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Lethbridge Herald Newspaper Archives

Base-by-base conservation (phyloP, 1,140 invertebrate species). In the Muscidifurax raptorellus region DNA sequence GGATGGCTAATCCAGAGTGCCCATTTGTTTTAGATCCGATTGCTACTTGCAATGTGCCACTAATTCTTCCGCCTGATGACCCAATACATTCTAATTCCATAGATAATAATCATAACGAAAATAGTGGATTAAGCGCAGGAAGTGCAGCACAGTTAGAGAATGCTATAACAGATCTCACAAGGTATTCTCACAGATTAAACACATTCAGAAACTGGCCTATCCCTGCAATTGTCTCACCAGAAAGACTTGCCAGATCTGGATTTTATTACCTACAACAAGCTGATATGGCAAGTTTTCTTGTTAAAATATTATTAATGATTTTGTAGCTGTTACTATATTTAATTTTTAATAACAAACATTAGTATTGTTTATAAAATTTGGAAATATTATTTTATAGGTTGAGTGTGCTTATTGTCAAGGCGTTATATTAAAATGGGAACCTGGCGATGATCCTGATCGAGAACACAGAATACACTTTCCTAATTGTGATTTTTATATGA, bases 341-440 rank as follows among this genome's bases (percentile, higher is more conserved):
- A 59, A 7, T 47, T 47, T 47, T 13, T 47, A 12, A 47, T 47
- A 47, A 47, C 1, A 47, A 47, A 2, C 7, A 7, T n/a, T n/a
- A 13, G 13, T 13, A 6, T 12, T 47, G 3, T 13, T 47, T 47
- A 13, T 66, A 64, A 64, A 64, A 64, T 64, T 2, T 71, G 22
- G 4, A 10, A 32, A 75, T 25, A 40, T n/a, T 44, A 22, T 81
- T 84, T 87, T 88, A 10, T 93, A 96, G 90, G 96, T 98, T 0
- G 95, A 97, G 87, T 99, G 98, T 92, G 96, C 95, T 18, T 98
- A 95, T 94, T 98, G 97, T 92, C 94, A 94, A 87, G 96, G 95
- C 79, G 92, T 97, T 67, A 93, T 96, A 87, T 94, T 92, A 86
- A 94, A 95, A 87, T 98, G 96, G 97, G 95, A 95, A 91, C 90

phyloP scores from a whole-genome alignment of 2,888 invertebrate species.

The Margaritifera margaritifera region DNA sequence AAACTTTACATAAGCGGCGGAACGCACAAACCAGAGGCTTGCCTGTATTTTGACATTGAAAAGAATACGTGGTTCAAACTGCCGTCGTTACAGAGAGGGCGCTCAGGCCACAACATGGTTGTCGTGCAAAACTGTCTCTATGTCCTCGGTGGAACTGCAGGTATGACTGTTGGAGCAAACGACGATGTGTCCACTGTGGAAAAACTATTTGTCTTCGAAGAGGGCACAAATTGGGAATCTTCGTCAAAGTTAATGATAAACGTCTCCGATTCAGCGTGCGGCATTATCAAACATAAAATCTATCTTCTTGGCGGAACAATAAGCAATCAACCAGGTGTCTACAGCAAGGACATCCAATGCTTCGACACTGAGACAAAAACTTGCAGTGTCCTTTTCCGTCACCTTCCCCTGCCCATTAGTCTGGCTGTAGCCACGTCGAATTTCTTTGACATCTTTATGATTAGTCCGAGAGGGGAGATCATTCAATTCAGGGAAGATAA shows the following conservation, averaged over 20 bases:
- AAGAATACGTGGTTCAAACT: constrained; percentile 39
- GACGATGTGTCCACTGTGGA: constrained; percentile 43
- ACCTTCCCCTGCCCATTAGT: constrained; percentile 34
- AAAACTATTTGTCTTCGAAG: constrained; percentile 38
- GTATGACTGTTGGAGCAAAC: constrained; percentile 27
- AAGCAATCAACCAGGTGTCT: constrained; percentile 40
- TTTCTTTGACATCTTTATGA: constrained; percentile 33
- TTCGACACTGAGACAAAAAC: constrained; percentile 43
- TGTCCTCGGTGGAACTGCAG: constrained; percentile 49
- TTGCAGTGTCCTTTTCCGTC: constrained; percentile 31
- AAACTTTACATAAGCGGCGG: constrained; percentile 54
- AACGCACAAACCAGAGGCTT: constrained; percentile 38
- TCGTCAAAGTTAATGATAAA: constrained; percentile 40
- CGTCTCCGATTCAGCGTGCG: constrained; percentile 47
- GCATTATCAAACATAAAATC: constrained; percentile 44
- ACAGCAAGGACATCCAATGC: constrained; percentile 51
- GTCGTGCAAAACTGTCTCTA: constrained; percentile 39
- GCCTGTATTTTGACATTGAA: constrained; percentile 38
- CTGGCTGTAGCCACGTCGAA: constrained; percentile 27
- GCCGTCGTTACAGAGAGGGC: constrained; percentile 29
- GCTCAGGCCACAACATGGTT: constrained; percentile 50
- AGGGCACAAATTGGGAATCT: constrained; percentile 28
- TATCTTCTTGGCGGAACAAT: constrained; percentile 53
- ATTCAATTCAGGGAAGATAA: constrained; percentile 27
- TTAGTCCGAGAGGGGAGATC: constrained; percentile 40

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Lethbridge Herald, The (Newspaper) - August 10, 1974, Lethbridge, Alberta a year for six years City gets transportation money The city will get a year from the provincial government for six years to establish a trust fund for urban public transportation projects, says a letter to go to city council Monday. The first cheque for this year's amount will be sent Thursday it council approves the arrangement, says Minister Clarence Copithorne in the letter. Council is expected to give the agreement quick approval. The money can be invested by the city in any manner it wishes, provided any expenditures from the fund's principle or interest are made on urban public tran- sportation. Exactly what projects fit this category is not spelled out, but they have to receive the approval of a joint planning organization of the city and province and the highways minister. In recommending approval of the agreement, City Manager Allister Findlay says the money would be in- vested in a funded reserve. Projects previously mentioned by city officials since the grant was first announced in June included ex- panding the city bus barns, buying more buses to ex- tend city transit routes, and helping to meet the system's annual operating deficit. Canadian UN plane downed by missile? Compiled from Herald News Services Investigators are examining the wreckage of a Canadian twin engined Buffalo aircraft that crashed over Syria on Friday, killing all nine Canadians aboard. The plane was on United Nations duties. The Lethbridae Herald VOL. LETHBRIDGE, ALBERTA, SATURDAY, AUGUST 10, 1974 20 CENTS 56 Pages Nixon couldn't see himself as others saw hint By C. L. SULZBERGER New York Times Service ATHENS The astonishing thing is that Richard Nixon was keenly aware of the importance of strong, moral leadership but that, paradoxically, he never seem- ed to apply to himself those standards he saw as necessary for others. Thus, I can recall his telling me (in 1964, during his political ex- ile) that he thought Presi- dent Lyndon Johnson "dangerously egocentric and therefore considered it Comment power-hungry" and imperative "to have enough Republicans in Congress to keep the president from being corrupted by his own power." When he had returned from the wilderness and moved into the White House, he said to me one day (May 19, "The real moral crisis in this country is the leadership crisis. The trouble is that the leaders, not the country as a whole, are weak and divided. "By the leaders I mean the leaders of industry, the bankers, the newspapers. They are irresolute and un- understanding. The people as a whole can be led back to some kind of consensus if only the leaders can take hold of themselves." Then, with particular reference to the Vietnam war and not in respect to an internal situation which then look- ed rosy, he said: "A great nation sometimes has to act'in a great way. Otherwise it destroys its own moral fibre." I was impressed by these words and by the long-range goals the president told me he had set himself. On Feb. 26, 1970. he said he was trying to lay the groundwork for a period long after he would be out of office (which neither of us, of course, could imagine would come as it In a subsequent talk (March 8, 1971) he observed philosophically: "The older a nation and a people become, the more they become conscious of history and also of what is possible." He was referring to Vietnam, from which he was trying to extricate Americans. He described this as "a war where there are no heroes, only goats. Our people became sick of Vietnam and supported our men there only in order to get them out after this period of change in mood. Somewhere a great change has taken place." And, as the war was he added. "There has never been so great a challenge to U.S. leadership." Thus, again this word, remained con- stantly on his mind. He went on: "Frankly, I have far more confidence in our people than in the establishment. The people seem to see the problem in simple terms: 'By golly, we have to do the right thing.' Nixon reviewed his ideas on the U.S. destiny, on policy, on his dreams. He said with solemn assurance: "I want the American people to be able to be led by me, or by my successor, along a course that allows us to do what is needed to help the peace in this world." Then he interjected something which sounds extraor- dinarily strange in the light of events: "I work here as if every day was going to be my last day. My theory is that you should never leave undone something that you will regret not having done when you had the power to do it." In some kind of distorted mirror, it is all there: The president mustn't be corrupted by power; the crisis in leadership; a great nation must act greatly or destroy its moral fibre: countries become increasingly conscious of their history; the people warrant more confidence than the establishment. And finally, every day might be the last; don't leave undone things you might regret. Everything is reflected, with sometimes stunning ac- curacy, except for one blank space. The man who gazed into that mirror had a blinding beam in his eye; he could not perceive his own image in the glass. His role, in the things he often so accurately discerned, was either warped or absent and he did not seem to know it. He lack- ed tlie gift so admired by Robert Burns, to see ourselves as others see us. Up with the new Gerald Ford's portrait replaces that of Richard Nixon in U.S. government above photograph was taken at the U.S. embassy in Bonn, Germany, immediately after the new president was sworn in. New vice-president 'top' Ford priority WASHINGTON (AP) President Ford met for the first time today with his inherited cabinet to ask that each member stay on the job, at least for the present. Ford sat at a long table be- tween State Secretary Henry Kissinger and Defence Secre- tary James Schlesinger. Directly across him was an empty chair, symbolizing the vacant vice-presidency. Making small talk before launching the formal session, Ford inquired of Agriculture Secretary Earl Butz whether the rains that hit the Washing- ton area Friday had been United States-wide and might have helped ease the Midwest- ern drought. Butz told him that the rains were regional in various parts of the country: Ford, acting to steady the ship of state a day after his sudden elevation to the helm, requested the National Securi- ty Council to meet with him immediately following the cabinet session. Ford already has asked the government's top officials to stay at his side during the transition period, and was ready to repeat that request 'todav as he resumed a Cheers ease Citizen Nixon's pain SAN CLEMENTE, Calif. (AP) The cheers and ap- plause of supporters eased Richard Nixon's re-entry to private life at his Pacific oceanfront villa, but the former president faces a future potentially still full of Watergate. He flew home from Washington aboard Air Force One on Friday, becoming a private citizen in mid-flight as his On by the Watergate received by State Secretary Henry Kissinger at a.m. EDT. A crowd of about at nearby Kl Toro United States Marine Corps air station cheered the former president as he descended from the plane, promising to continue working for world peace. completed one task does not mean that I am going to sit in this marvellous California sunshine and do Nixon said, smiling broadly before the placard- waving crowd. "Over the next two years, I can assure you that in all the time that I have that can be useful I am going to continue to work for peace." Scores of closer friends join- ed to greet him a few minutes later at the helicopter-landing pad next to his 26-acre Spanish-style estate here. Telegrams and phone calls of good wishes poured into the former Western White House. Persons, who saw him up close, said Nixon was relaxed and in good spirits after the dramatic week that culminated in his decision to leave office. Asked about immediate family plans, an aide said: "I think they just want to relax." Even as he relaxes, however, Nixon finds himself in new circumstances. No longer is he immune from prosecution, civil action or be- ing called as a witness in legal proceedings connected with Watergate. Nixon's daughter, Julie, and her husband, David Eisen- hower, remained in Washington to supervise pack- ing of family effects at the White House. Daughter Tricia and her husband, Edward Cox, accompanied the former president and his wife, Pat, on the flight West. Aides who accompanied Nixon on the trip said the staff was unable to handle the deluge of phone calls at the government-owned offices next to Nixon's estate. whirlwind personal pace of conferences and meetings that began even before he took the oath of office. State Secretary Henry Kissinger has agreed to stay indefinitely. Taking the oath of office Friday, Ford formally became the only president never to have faced a U.S. election, succeeding the only president ever to man driven from office by scandals that shattered his Republican administration. Between the time he was sworn in and his late evening return to his suburban Virginia Fords will not move into the White House until some time next week were these developments: president said through a spokesman that he considers the selection of a new vice-president to succeed himself to be of top priority, with the goal of announcing his choice within a week or ten days. Ford met with am- bassadors from 57 countries whom he called to the White House to assure that U.S. foreign policy remains basically unchanged. With Kissinger at his side, he told one group of ambassadors "I'll rely on Henry for all the tough international negotiations." Syria's civil aviation authority said that at the time the aircraft was in the air, anti aircraft defences were engaging Israeli fighters which had penetrated Syrian air space while other Israeli planes were bombing south Lebanon. "A United Nations private plane was passing at the time of the clash" the authori- ty said. "Contact with it was lost and it was revealed later that it had fallen in Syrian territory." "A technical committee promptly started an investiga- tion into the cause of the crash." Sources at the UN head- quarters in New York said in- formation was received that the plane had been brought down by a Syrian missle. The aircraft was on a flight from Beirut to Damascus. Eyewitnesses said the wreckage from the plane was scattered over a wide area near the village of Dimas. Syrian soldiers were guarding the area and UN observers had been posted nearby. Sources at the UN truce supervision organization declined comment on the in- cident. Those killed include: Capt. George G. Foster, 44, of Calgary; Capt. Keith B. Mirau. 29, of Gull Lake, Sask.; Capt. Robert B. Wicks, 39, of London, Ont.; Master WO Gaston Laundry, 35, of Charlesbourg, Que.; WO Cyril B. Korejwo, 47, of Angus, Ont.; Master Cpl. Ronald Spencer. 33, who served in Trenton, Ont.. and Rawdon. Que.. Cpl. Bruce Stringer, 23, of Angus, Ont.: Cpl. Michael W. Simpson, 26, of Scar- borough, Ont., and Cpl. Maurice H. Kennington, 33. of Calgary. The Israelis have denied that their planes were anywhere near the crash area 16 miles west of here and 13 miles from the Lebanese border. The Israeli military command and Israeli planes were only involved in an at- tack against guerrilla bases in southern Lebanon. They struck at a tent encampment and two houses in an area described as a known concentration point for terrorists. "It will be very important to find out if the airplane was on a pre arranged, pre cleared flight a Canadian exter- nal affairs spokesman said. "Did it fly the pattern and if not. why not? These things have to be determined before a government can make decisions." Describing the incident as "very unfortunate and the spokesman left no doubt that if Syria was respon- sible for the crash, the country would be expected to issue official apologies and "pay compensation" under the normal diplomatic procedures. He did not elaborate. Eyewitnesses said the wreckage was scattered over a wide area and the bodies were mutilated beyond recognition. A team of Canadian crash specialists is on its way to Syria to investigate the crash. (See related story on Page Freedom formula disclosed LISBON (AP) Portugal's military government announc- ed today a formula to give Angola independence within two yeats. The government said it would turn power over to a provisional government com- posed of liberation movements and ethnic groups as soon as agreement was reached on a ceasefire. The government said the ceasefire was "an .indispen- sable condition1' for independence. It added that United Nations observers would be welcome to watch the decolonialization process. Independence for Portugal's three African Mozambi- que and Portuguese a key goal of the army, revolt April 25. EGYPTIANARMY SAID ON ALERT BEIRUT (AP) The Egyp- tian army on the western bank of the Suez canal was placed on alert today, the newspaper An Nahar said in a dispatch from Cairo. The newspaper said leaves were cancelled and Egyptian reservists called up. Several Lebanese new- spapers said Israel has mass- ed troops and armor along its borders with Egypt and Syria. The newspapers quoted Arab travellers arriving from the Israeli-occupied Gaza strip as reporting the Israeli buildup in Sinai. In Damascus, the Syrian government newspaper Al Thswra charged Israel was "actively preparing for a new war." NEB ethylene hearing void OTTAWA (CP) A ruling from the Federal Court of Canada Friday prohibits the National Energy Board from making a decision on an ethylene export licence on the basis of hearings in late June. The court said in a 26-page decision that the hearing on an application from Dow Chemical Canada Ltd did not conform to board regulations But the effect of the judg- ment on Dow's application was uncertain Friday since the court turned down a re- quest that it order full public hearings into the matter The dispute arose when Manitoba and six other parties objected to the form of hear- ing used by the board. It allowed oral evidence only from Dow while other interested groups could only, present written briefs. Manitoba contended the matter was of such impor- tance that it justified full public hearing at which all parties would introduce witnesses and cross-examine. It referred the case to the Federal Court, the body set up to hear appeals on decisions taken by federal boards, com- missioners and tribunals In his decision. Mr. Justice A. Alex Cattanach said a board hearing was analogous to a court trial and therefore both parties must be granted equal rights to give evidence The board failed to grant such rights, the judgment said, and therefore the board would be prohibited from making a decision on the basis of the June hearings. But a request from Manitoba for a court order to hold lull public hearings was denied on the basis of amendments to the board regulations June 20. which give it the right to authorize ethylene exports by order without holding a public hearing Mr Justice Cattanach said the validity of a federal cabinet order amending the board regulations vvas not at issue before him and had therefore not been fully argued by the parties in- volved A spokesman for the board said Friday it was impossible to say immediately what the effect of the judgment would be. No comment would be made until board lawyers had analysed the court decision. C L Mort. vice-president of Dow Chemical, also declined comment until company law- yers had read the judgment. Dow was seeking permis- sion from the board to export 10 billion pounds of ethylene to its United States parent between 1977 and 1987. The ethylene would be produced at a plant planned for Fort Saskatchewan Name-plate flap disrupts talks GENEVA (AP) Turkish Fcroign Minister Turan Gunes and Turkish-Cypriot leader uauf Denktash, vice-president of Cyprus, left discussions on the political future of the island today in a dispute over name plates for delegates. A Turkish delegation spokesman said: "It is not a walkout." Gunes said he left Geneva's Palace of Nations to await resolution of a dispute involving official designation of the Greek-Cypriot and Turkish-Cypriot represen- tatives. Denktash told reporters he was going to his mission in Geneva but would remain "on call." The Turks, who seek a federation of separate com- munities on Cyprus, wanted the name plates for Denktash and Glafcos Clerides, the Greek-Cypriot president of the island, to read "Turkish- Cypriot Community" and "Greek-Cypriot Commu- nity The Greek choice was to designate the two sides as the president and vice-president of Cyprus. There were indications Fri- day of stepped-up behind-the- scenes mediation efforts by the United States and the Soviet Union. Seen and heard About town Embarrassed AGT operator Trudy Hart discovering she had filled all the operators' pencil boxes with empty mechanical pencils Polly Boychuck having money to burn her husband's pay che- que. Inside Classified....... 22-26 Comics .........27 Comment....... 4, 5 District............17 Family....... 18, 19 Local News 15, 16 Markets 20, 21 Religion...... 10, 11 Sports........ 12, 13 Theatres........... 7 TV 6 Weather........... 3 LOW TONIGHT 50 'Watch your strings, here cunWFR comes a Boy CHANCE OF SHOWER ;